Canterbury Charity Hospital came to my attention when down south during the break. They have just launched a fundraising campaign to raise a dollar for every man, woman and child in Canterbury. They rely on volunteer staff. This year they aim to provide 700 operations to those who can't afford to go private and can't get into the public system.

RMA rort

Received in my letterbox yesterday was a scare-mongering letter. It asked me to picture my local environment, "in 10 years with high density housing, much less bush and fewer native birds."

A couple of Bays away a developer wants to divide a section into two lots which are apparently under the square meterage allowed in the council district plan - by about an eighth.

The owners of a neighbouring property have decided to try and enlist the support of hundreds of homes in the local vicinity by partially completing a standard submission on the application for resource consent, placing it in residential letterboxes and asking the resident to complete the form and send it to the council (or return it to them for forwarding). They have of course filled in the part requesting the council decline the consent.

This sort of thing irks me no end. The complainants are alerting all similar types (environmental zealots with no regard for property rights) for miles around. Using bold headings like, "It's your lifestyle at stake," they will elicit many submissions from people who would otherwise take no interest in this development.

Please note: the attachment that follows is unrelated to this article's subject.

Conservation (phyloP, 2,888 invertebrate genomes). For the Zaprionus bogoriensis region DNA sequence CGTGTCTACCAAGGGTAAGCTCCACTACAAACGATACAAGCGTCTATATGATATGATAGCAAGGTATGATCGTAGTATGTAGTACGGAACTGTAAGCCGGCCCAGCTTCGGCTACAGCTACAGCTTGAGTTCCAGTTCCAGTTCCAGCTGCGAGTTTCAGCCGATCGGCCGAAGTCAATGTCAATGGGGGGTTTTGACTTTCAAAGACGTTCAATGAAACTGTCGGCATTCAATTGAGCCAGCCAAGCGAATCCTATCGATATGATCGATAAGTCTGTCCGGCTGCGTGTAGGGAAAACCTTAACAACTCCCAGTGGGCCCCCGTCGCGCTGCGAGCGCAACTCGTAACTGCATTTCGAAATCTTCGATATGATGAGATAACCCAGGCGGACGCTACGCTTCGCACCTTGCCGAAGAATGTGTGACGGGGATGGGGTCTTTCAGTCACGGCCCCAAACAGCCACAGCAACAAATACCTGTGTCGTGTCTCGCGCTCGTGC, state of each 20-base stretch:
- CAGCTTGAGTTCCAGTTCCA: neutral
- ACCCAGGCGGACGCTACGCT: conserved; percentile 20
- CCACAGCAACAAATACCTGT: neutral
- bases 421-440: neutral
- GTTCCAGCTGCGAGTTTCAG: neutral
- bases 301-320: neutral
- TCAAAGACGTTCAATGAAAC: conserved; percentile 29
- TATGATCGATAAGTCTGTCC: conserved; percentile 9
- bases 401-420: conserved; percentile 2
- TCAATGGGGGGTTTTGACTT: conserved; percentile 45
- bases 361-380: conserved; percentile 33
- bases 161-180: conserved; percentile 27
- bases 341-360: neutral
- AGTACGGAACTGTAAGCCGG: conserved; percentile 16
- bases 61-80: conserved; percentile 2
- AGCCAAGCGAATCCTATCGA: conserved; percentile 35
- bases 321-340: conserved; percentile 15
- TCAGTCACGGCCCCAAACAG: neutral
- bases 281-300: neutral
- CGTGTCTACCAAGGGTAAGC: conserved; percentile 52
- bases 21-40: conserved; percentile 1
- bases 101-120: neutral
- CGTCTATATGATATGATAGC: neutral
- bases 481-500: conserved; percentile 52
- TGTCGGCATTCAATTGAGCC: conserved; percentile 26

This is a typical example of how the RMA is abused.

Monday, February 06, 2006

Neither Left nor Right

This is from the Adam Smith Institute; a further description of American's right-left dilemma.

"Along with Gallup, exit polls suggest that .... there are large numbers of unrepresented Americans who just hate government pushing them around. About 17m of those who voted for John Kerry did not think the government should do more to solve the country's problems. And 28m Bush voters support either gay marriage or civil unions. That's 45m people with broadly libertarian views. But, says Boaz, you'd never know it from watching TV, or listening to elected politicians."

There are New Zealanders who voted Labour but didn't want more economic intervention and redistribution by the government and people who voted National but are supportive of Maori property rights and civil unions. ACT should be their alternative. But being small rules us out in many minds. So they vote for the lesser of two evils.

ACT has to effectively show people that when they vote Labour they get what they don't want and ditto with National. Voters are more motivated by what they don't want than what they do. (The strong upsurge in National's polling was a vote against Helen Clark and Labour.)

It's a big ask but it can't be avoided. That's why it is vital ACT declares itself economically and socially liberal and then conducts itself accordingly. Some people will leave but others will join. The gamble is that the second group will be much bigger. The time is ripe for taking that risk.

Beware the benevolent state

Thanks to Will Wilkinson of the Cato Institute for this review of Happiness Is ... Higher Taxes; Is one man’s productivity another man’s pollution?

It's not a book I wanted to read and now I don't need to.

Richard Layard, a member of the House of Lords, is the author. Here are some excerpts from the review;

The political moral of Layard’s story is that we are duty-bound to contrive a more Swedish America (and Britain), a point the prescient Labour Party economist was pressing years before he chanced upon the exciting “new science” of happiness....